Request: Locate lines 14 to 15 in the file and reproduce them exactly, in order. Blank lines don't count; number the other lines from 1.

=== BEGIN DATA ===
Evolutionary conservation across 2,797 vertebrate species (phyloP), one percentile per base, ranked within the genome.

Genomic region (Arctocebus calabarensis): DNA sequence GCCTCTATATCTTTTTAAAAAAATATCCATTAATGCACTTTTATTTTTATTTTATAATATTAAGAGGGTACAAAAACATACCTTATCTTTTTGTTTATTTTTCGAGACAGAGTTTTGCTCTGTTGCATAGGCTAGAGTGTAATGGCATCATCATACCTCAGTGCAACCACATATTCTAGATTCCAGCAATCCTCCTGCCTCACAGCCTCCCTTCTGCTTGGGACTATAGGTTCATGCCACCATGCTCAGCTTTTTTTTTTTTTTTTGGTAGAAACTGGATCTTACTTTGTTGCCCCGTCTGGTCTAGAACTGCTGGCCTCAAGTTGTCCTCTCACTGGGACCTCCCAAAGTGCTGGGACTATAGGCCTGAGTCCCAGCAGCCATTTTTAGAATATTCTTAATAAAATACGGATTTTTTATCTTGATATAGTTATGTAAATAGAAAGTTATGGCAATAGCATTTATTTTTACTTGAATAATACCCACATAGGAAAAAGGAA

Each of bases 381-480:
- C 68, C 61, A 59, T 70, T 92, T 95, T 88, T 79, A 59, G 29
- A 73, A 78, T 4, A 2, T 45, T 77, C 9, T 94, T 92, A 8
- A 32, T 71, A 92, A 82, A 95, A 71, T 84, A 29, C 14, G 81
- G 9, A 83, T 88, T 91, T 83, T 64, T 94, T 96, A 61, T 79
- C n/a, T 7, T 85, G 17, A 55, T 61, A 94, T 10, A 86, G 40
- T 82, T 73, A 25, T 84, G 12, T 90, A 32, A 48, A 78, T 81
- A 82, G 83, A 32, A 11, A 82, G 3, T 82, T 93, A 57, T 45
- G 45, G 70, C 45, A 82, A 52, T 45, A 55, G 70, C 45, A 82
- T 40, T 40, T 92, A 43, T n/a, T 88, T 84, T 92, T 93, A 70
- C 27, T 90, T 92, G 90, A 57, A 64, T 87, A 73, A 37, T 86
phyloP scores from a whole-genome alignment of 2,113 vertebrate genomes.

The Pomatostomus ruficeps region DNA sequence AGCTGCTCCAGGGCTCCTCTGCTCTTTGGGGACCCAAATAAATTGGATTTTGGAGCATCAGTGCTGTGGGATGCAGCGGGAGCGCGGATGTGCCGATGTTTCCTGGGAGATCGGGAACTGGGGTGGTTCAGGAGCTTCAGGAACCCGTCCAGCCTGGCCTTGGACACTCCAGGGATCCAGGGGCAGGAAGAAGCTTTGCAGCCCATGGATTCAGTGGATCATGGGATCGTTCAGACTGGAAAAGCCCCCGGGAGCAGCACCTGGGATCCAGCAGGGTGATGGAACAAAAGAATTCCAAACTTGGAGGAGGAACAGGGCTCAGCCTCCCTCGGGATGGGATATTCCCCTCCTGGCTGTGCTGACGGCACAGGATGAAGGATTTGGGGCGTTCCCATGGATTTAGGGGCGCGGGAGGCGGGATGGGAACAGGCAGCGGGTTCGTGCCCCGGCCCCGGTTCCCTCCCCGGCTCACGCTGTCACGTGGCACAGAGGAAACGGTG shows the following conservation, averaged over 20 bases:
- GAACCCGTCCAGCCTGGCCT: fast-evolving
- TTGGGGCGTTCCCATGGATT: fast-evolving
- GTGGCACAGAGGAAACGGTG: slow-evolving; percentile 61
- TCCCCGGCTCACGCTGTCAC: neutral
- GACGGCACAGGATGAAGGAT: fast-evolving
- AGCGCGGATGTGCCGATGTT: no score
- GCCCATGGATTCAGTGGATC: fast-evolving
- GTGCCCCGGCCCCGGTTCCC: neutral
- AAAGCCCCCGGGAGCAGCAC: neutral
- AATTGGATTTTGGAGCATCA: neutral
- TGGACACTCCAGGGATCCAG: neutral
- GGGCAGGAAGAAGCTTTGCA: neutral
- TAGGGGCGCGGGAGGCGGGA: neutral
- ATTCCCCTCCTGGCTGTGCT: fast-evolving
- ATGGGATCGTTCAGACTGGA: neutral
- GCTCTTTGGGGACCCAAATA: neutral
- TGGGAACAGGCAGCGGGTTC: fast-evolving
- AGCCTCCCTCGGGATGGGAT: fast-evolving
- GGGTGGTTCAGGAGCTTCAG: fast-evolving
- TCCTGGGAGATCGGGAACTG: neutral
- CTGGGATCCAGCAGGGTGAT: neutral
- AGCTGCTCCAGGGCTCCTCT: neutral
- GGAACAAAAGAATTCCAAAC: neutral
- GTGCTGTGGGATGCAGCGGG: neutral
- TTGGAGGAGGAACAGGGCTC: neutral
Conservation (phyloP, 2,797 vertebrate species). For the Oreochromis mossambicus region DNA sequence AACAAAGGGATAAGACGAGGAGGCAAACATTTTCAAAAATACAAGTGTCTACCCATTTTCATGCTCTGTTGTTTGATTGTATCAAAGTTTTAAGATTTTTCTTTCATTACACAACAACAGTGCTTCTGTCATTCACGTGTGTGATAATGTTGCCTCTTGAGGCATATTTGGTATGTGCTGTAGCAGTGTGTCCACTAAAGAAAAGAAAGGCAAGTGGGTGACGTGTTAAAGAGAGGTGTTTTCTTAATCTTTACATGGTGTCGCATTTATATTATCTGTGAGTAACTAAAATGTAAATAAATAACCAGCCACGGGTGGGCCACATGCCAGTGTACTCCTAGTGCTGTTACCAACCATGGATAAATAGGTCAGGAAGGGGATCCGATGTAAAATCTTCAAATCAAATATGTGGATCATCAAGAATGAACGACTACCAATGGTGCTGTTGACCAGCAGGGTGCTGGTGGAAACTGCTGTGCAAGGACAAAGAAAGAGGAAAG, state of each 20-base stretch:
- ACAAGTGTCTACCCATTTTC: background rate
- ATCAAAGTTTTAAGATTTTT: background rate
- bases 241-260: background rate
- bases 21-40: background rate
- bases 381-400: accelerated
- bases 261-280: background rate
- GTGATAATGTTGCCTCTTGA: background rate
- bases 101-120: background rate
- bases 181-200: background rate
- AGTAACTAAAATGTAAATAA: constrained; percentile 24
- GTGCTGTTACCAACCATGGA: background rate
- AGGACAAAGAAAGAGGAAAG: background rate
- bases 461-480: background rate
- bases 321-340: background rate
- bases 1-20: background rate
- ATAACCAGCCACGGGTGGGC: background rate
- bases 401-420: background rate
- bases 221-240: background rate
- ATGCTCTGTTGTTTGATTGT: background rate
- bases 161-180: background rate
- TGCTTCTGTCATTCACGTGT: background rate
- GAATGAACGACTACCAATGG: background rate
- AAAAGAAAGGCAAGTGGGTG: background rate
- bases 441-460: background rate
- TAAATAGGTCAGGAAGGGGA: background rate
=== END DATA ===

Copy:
phyloP scores from a whole-genome alignment of 2,113 vertebrate genomes.

The Pomatostomus ruficeps region DNA sequence AGCTGCTCCAGGGCTCCTCTGCTCTTTGGGGACCCAAATAAATTGGATTTTGGAGCATCAGTGCTGTGGGATGCAGCGGGAGCGCGGATGTGCCGATGTTTCCTGGGAGATCGGGAACTGGGGTGGTTCAGGAGCTTCAGGAACCCGTCCAGCCTGGCCTTGGACACTCCAGGGATCCAGGGGCAGGAAGAAGCTTTGCAGCCCATGGATTCAGTGGATCATGGGATCGTTCAGACTGGAAAAGCCCCCGGGAGCAGCACCTGGGATCCAGCAGGGTGATGGAACAAAAGAATTCCAAACTTGGAGGAGGAACAGGGCTCAGCCTCCCTCGGGATGGGATATTCCCCTCCTGGCTGTGCTGACGGCACAGGATGAAGGATTTGGGGCGTTCCCATGGATTTAGGGGCGCGGGAGGCGGGATGGGAACAGGCAGCGGGTTCGTGCCCCGGCCCCGGTTCCCTCCCCGGCTCACGCTGTCACGTGGCACAGAGGAAACGGTG shows the following conservation, averaged over 20 bases: